Judas and the Black Messiah Costumes Were Inspired by Vintage GQ

Along with archival photography, Jones also studied documentaries such as 1971’s The Murder of Fred Hampton and spoke to Hampton’s fiancée, Akua Njeri, and his son, Fred Hampton Jr. She and director Shaka King realized they had enough material to recreate Hampton’s looks as faithfully as possible. “He wears his crewneck sweatshirt a lot. He wears white Ts a lot. Just really simple silhouettes. Mock necks, the corduroy jacket,” she said. “When I found the duck camo bucket hat, that was a key piece, because that’s in a documentary that a lot of people haven’t really seen. It was just about bringing out those elements for his character.”

There were other Panthers whose individual style she wanted to highlight as well, like Bobby Rush (Darrell Britt-Gibson). “All the photos I saw of him, he felt very mod. He was also a bit older than everyone,” Jones explained. “We have photos of him in that fisherman chunky cable sweater with the jacket.” Meanwhile, the younger Jimmy Palmer (Ashton Sanders) was envisioned as “the coolest Panther you’ve ever seen.”

(L-R) Ashton Sanders as Jimmy Palmer and Algee Smith as Jake Winters. 

Courtesy of Warner Bros. Pictures

And those leather jackets did eventually come into play. Jones and King decided it would be time to hold off on introducing them after Hampton is jailed and then released. “It was a distinct and clear choice. The people around don’t really start wearing leather until then, either,” she said. “It signified, creatively and visually, a maturation of the party.”

When it came to the character of O’Neal, the FBI informant, Jones had much more artistic license, as very little footage or photography exists of him. She used his clothing to telegraph his agonizing split between two worlds: enmeshing himself with the Panthers, and then meeting with and getting orders from FBI agent Roy Mitchell (an especially menacing Jesse Plemons).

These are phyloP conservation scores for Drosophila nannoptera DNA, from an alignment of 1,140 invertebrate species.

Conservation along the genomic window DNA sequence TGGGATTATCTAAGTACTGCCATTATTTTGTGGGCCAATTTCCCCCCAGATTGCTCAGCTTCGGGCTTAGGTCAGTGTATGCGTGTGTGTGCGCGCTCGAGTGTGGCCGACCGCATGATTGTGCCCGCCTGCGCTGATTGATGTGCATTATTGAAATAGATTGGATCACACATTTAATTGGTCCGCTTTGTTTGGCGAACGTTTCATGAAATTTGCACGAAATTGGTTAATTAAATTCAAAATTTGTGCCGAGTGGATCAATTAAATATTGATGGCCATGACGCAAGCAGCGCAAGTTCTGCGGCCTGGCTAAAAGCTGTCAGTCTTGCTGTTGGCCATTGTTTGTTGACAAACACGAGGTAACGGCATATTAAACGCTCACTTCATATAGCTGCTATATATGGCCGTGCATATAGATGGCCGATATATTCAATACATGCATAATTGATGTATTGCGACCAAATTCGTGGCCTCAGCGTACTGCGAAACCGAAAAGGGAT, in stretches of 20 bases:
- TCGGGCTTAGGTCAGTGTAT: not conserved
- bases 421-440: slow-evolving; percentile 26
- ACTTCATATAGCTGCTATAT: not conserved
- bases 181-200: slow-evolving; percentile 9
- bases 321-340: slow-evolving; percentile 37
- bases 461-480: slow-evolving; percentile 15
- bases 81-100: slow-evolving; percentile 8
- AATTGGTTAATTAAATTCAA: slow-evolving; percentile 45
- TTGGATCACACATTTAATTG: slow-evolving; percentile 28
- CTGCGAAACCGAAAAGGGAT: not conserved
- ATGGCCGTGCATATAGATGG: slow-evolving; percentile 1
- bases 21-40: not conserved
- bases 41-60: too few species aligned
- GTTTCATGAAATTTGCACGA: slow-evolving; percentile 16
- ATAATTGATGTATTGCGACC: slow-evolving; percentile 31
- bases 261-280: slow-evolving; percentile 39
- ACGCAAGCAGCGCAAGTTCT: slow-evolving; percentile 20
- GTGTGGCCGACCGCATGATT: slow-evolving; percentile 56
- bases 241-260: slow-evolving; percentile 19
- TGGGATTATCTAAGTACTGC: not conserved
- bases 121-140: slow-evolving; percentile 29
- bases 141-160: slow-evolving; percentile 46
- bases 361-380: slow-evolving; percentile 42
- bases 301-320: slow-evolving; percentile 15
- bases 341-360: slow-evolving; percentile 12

“We start seeing him emulating Palmer. When he’s not wearing his Panther costume, he’s wearing these awesome spread collar shirts with all these amazing beautiful stripes and details, and striped bell bottoms and Beatle boots,” Jones explained. “At the end, he’s wearing this jade suit and a leather peacoat and we talked about the combination signifying him really not knowing who he is. Is he a Fed? Is he a Panther?”

O’Neal’s final look. 

Courtesy of Warner Bros. Pictures

One place she looked to when developing O’Neal’s look is GQ—specifically the March 1969 issue. One spread, titled “The Coachman Comes Back,” consists of double-breasted suits layered over turtlenecks; this was used for inspiration when O’Neal meets with Mitchell at a restaurant and his final betrayal of Hampton is put into motion. He’s wearing a burgundy turtleneck under a double breasted khaki suit.

A spread from the March 1969 GQ issue. 

Leonard Nones, GQ, March 1969.

Leonard Nones, GQ, March 1969.

The O’Neal look inspired by the issue.

Courtesy of Warner Bros. Pictures

“The first time we see him in a suit, he’s got on a collared shirt and a tie. Then, the second time we see him he’s got on a turtleneck and a suit. It’s a bit more suave and GQ. He’s kind of, again, teetering this line between Am I a Panther? Am I a Fed?” Jones explained. “He has those sunglasses on. He’s just really feeling himself in that moment. Then he completely gets broken down.”

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